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“A Vague Hand-Waving Promise Is Not A Plan”: The Republican Plans To Replace Obamacare Have Been Tried, And They Failed

Before Obamacare, the individual insurance market for people who could not get health care through their job was a nightmare. The only way for insurers to make money was to avoid getting stuck with customers who would rack up high medical bills, forcing them to expend enormous time and expense to screen potential customers for preexisting conditions. Even people who could find plans with affordable premiums had to sign contracts loaded with fine-print exclusions leaving them responsible for unexpected costs. Obamacare overhauled that market, eliminating insurers’ ability to screen out healthy customers. In the new, regulated individual markets, people buy plans regardless of their prior health status. This has been a godsend to those unable to obtain coverage before.

Republicans would repeal all these new protections. But never fear, conservatives insist. In their place will be new protections. Ramesh Ponnuru, writing in National Review, points to two protections put in place by Scott Walker’s proposal, which is the prototypical Republican “see, we do too have a plan to replace Obamacare” plan.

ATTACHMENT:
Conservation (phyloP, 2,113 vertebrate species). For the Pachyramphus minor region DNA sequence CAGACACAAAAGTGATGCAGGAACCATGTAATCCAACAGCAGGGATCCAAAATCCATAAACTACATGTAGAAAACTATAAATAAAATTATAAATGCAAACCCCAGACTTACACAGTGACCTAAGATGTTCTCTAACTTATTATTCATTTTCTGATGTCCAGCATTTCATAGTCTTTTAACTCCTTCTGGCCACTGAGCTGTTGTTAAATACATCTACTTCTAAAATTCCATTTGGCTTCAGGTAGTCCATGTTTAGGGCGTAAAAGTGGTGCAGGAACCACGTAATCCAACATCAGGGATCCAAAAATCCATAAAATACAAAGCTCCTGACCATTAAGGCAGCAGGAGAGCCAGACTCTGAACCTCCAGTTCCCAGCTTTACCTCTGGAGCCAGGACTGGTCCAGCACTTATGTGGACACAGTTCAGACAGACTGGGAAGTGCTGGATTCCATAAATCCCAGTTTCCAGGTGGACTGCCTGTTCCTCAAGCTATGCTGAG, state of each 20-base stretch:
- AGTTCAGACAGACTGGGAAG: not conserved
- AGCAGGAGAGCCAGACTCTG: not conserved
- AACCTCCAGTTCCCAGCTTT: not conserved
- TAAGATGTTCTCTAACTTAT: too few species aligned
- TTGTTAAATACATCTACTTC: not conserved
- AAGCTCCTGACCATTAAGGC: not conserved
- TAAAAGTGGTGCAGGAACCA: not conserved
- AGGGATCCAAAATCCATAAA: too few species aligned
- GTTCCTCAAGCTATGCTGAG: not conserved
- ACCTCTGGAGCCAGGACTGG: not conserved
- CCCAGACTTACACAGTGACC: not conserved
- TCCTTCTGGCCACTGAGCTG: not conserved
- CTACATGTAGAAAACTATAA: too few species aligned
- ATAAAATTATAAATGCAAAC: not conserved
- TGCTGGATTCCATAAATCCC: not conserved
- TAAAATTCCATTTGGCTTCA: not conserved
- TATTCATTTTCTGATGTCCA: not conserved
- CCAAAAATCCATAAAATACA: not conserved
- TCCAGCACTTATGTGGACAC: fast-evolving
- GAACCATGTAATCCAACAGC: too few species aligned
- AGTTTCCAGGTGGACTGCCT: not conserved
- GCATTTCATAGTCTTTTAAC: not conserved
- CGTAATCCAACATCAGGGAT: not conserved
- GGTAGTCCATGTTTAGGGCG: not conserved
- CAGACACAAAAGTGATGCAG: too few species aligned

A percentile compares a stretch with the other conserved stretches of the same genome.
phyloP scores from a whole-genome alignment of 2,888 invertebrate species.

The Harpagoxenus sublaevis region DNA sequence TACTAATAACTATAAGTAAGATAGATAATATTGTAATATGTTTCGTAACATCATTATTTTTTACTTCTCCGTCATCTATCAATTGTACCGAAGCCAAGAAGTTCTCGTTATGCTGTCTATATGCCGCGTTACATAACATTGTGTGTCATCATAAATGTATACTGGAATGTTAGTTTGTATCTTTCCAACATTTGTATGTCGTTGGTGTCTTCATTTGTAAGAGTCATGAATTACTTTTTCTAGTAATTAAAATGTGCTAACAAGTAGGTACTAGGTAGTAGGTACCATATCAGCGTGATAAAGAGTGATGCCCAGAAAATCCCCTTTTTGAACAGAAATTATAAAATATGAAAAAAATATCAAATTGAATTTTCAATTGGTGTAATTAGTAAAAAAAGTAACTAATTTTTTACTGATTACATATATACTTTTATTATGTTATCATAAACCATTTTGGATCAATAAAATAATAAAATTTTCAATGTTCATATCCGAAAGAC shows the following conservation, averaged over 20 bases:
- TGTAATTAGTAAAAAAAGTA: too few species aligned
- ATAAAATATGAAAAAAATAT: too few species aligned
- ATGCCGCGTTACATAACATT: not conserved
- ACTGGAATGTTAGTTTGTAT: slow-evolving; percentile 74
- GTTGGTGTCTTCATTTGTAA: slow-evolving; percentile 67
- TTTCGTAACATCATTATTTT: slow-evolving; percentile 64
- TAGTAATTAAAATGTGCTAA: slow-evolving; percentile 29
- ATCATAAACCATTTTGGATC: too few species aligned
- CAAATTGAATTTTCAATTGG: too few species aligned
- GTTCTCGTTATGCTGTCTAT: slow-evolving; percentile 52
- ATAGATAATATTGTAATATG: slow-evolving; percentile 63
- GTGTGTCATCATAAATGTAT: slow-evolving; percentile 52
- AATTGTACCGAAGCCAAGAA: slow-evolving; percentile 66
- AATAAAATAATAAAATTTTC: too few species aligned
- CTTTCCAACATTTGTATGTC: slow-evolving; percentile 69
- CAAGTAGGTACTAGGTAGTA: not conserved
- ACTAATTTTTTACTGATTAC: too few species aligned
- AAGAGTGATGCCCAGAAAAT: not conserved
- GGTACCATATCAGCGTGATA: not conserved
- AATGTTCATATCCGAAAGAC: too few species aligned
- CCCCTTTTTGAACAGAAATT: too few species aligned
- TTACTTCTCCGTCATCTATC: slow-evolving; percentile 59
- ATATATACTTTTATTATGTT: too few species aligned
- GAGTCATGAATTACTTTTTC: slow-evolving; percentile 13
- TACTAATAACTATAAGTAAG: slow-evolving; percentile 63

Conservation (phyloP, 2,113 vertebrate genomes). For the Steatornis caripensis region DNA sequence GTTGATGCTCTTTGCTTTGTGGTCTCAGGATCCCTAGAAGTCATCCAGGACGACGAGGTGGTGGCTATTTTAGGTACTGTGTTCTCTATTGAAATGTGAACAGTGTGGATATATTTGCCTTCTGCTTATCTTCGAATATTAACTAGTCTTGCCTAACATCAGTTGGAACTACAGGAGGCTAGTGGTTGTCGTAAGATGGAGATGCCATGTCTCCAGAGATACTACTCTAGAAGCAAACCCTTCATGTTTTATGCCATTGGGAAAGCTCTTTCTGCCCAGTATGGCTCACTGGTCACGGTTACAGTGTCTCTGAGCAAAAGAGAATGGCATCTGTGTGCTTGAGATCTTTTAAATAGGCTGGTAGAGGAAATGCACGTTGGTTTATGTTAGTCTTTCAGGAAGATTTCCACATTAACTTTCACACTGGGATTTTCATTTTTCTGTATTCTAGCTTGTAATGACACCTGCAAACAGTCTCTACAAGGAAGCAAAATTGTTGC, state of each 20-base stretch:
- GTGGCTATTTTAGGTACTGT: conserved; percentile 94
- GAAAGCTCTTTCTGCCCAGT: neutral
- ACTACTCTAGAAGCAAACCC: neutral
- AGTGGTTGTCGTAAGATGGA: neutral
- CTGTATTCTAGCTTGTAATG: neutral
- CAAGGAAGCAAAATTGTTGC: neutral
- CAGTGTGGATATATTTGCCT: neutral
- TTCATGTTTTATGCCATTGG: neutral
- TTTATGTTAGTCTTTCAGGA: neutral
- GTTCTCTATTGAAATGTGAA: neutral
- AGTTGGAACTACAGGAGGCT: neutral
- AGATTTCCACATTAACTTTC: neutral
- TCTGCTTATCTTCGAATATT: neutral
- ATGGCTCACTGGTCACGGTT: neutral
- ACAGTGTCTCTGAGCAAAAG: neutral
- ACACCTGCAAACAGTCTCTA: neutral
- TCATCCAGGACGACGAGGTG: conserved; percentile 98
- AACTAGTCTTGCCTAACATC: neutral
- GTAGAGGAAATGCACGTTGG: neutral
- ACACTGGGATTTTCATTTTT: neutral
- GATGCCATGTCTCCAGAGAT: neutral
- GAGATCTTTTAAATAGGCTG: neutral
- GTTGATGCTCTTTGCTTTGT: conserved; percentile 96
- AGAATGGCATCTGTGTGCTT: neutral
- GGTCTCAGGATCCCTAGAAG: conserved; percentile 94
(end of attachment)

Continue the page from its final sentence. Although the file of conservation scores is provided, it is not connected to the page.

Ponnuru mentions two protections. The first is a provision that would “bar insurers from charging higher prices to sicker customers provided they had maintained continuous coverage.” Republicans have taken to using this line a lot, because it sounds to the average person tuning in a lot like a promise to protect people with preexisting conditions, but the last six words are crucial. Maintaining continuous coverage is really hard. We know this because Congress passed a law in 1996 letting people who have employer-provided insurance keep their plan if they maintain continuous coverage. It has proven nearly useless. Maintaining continuous coverage is really hard for people who have financial distress, and it’s harder if the insurance company has every incentive for you to miss a payment or fail to dot one of your i’s or cross one of your t’s, so they can kick you out. And, of course, in a market where insurers can charge higher prices to sicker customers, “maintaining continuous coverage” means buying insurance that’s really expensive and can deny you coverage for lots of treatments you need.

The second provision is high-risk pools. This is a special market for the customers with the most expensive medical needs. Many states have tried high-risk pools. They also work really, really badly. There are all sorts of practical barriers that make it hard to operate a special insurance system for people with the most expensive conditions. For instance, how do you determine eligibility? Tens of millions of Americans have something in their medical history that makes them a less than perfect risk, from the insurance company’s standpoint. Where do you draw the cutoff for eligibility? And how do you keep insurance companies from skimming the high-risk pools, too — after all, they’ll want to cover the least costly people in the high-risk pool, not the most costly ones.